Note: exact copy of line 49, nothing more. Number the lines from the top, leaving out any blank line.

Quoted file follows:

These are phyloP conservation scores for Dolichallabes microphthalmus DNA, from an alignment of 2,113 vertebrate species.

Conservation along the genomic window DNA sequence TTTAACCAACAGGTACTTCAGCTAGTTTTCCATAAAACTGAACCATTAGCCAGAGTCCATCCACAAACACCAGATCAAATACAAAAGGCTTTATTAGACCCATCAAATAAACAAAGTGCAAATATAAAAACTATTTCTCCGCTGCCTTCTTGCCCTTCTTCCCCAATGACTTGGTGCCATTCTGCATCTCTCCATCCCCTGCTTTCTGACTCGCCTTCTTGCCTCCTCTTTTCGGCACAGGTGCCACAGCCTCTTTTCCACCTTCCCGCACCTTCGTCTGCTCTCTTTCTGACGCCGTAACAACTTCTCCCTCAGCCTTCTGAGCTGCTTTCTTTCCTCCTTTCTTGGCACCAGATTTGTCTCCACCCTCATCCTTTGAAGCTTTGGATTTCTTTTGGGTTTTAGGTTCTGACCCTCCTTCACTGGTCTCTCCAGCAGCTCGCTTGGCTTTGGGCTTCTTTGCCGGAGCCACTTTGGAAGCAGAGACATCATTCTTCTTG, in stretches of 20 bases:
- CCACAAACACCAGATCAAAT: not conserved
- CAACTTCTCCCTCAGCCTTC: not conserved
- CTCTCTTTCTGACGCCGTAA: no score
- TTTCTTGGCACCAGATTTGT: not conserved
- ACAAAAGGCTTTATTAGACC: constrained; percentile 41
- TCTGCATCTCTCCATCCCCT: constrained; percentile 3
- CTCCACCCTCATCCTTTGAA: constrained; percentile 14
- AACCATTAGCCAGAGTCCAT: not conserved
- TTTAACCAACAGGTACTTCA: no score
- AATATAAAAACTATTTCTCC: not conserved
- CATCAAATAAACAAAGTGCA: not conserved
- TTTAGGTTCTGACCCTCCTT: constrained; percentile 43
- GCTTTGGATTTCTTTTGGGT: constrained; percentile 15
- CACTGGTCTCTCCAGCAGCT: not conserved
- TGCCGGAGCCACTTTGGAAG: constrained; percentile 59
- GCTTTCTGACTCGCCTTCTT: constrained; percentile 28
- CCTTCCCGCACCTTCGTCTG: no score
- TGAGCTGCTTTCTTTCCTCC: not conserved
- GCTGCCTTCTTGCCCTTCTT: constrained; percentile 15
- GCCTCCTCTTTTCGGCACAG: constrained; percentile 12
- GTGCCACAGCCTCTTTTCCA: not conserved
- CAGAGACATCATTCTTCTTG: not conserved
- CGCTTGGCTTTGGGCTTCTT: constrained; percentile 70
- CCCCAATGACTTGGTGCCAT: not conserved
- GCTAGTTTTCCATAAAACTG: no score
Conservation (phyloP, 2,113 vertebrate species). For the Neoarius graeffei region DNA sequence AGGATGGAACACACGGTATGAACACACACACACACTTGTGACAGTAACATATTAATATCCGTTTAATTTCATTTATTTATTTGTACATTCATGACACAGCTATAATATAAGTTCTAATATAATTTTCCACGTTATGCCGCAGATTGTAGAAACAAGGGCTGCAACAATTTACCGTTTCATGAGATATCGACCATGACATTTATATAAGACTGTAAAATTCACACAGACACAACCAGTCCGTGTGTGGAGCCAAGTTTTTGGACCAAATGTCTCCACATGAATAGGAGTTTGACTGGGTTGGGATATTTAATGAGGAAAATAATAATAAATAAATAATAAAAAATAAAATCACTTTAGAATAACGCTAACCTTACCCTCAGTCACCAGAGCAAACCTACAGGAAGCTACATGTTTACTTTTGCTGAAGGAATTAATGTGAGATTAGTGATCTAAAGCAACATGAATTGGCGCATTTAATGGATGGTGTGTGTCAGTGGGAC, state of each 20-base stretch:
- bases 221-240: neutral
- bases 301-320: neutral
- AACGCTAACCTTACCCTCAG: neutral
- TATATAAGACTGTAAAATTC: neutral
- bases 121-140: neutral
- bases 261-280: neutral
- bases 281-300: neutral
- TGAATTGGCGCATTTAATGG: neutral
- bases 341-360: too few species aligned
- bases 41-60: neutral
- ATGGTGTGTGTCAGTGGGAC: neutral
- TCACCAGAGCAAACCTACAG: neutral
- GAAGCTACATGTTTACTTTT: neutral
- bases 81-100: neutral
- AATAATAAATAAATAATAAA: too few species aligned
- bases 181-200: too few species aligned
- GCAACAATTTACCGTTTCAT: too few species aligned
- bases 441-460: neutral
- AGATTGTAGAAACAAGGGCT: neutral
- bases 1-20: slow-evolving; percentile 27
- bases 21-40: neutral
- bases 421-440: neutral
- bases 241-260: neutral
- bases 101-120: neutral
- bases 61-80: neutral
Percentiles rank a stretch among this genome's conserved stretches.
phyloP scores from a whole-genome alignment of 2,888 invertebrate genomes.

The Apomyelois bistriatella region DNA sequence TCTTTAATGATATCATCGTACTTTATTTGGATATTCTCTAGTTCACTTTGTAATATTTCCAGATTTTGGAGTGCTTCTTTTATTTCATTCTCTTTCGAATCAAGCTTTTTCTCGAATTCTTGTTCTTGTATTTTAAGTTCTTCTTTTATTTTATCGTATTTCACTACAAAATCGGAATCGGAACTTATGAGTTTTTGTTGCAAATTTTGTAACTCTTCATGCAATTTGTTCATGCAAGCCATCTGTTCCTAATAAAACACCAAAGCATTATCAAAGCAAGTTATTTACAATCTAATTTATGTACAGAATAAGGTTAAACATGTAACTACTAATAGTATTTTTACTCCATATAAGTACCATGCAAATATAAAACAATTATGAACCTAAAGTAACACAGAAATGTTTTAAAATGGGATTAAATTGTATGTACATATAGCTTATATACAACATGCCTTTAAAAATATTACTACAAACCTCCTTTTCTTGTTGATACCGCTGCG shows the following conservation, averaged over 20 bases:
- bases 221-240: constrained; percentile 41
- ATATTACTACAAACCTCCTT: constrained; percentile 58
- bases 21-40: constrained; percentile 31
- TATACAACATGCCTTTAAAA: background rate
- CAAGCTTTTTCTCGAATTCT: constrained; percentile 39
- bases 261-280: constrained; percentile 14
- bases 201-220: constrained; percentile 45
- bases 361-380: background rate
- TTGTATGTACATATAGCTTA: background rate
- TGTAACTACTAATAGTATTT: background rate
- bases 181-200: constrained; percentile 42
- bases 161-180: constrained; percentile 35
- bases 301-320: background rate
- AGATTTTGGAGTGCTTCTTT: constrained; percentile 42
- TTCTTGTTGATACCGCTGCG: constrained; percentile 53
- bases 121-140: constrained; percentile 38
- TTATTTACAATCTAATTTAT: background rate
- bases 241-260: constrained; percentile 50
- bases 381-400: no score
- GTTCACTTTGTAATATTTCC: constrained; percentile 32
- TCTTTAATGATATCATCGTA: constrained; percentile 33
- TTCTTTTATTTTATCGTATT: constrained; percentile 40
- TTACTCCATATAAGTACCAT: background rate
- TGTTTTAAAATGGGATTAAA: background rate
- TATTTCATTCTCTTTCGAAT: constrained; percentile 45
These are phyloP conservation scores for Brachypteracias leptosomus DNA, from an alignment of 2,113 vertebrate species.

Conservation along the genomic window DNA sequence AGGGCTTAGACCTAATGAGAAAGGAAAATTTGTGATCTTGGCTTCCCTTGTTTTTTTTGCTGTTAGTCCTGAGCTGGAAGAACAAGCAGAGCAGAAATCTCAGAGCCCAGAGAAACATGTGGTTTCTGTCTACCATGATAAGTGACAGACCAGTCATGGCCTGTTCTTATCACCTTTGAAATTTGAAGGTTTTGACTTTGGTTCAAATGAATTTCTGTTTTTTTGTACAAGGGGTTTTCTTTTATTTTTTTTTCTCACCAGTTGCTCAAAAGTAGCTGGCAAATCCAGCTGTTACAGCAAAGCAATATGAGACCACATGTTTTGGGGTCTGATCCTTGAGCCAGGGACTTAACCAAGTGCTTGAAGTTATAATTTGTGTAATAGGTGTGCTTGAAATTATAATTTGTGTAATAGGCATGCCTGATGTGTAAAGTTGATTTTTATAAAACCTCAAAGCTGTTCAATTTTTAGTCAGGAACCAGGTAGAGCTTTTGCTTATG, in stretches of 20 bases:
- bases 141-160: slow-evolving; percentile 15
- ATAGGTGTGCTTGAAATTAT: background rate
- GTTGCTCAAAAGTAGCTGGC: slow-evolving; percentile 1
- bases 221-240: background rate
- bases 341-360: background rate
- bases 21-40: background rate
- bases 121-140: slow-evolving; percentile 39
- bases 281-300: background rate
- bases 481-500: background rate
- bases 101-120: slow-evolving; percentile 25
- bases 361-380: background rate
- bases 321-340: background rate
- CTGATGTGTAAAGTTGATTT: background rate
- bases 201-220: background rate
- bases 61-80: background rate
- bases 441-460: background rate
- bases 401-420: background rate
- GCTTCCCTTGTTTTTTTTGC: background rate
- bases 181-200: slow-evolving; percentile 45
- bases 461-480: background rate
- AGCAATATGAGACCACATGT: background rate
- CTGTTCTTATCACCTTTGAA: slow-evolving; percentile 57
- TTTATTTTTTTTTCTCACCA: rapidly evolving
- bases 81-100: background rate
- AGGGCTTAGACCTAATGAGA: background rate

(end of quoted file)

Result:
- bases 21-40: neutral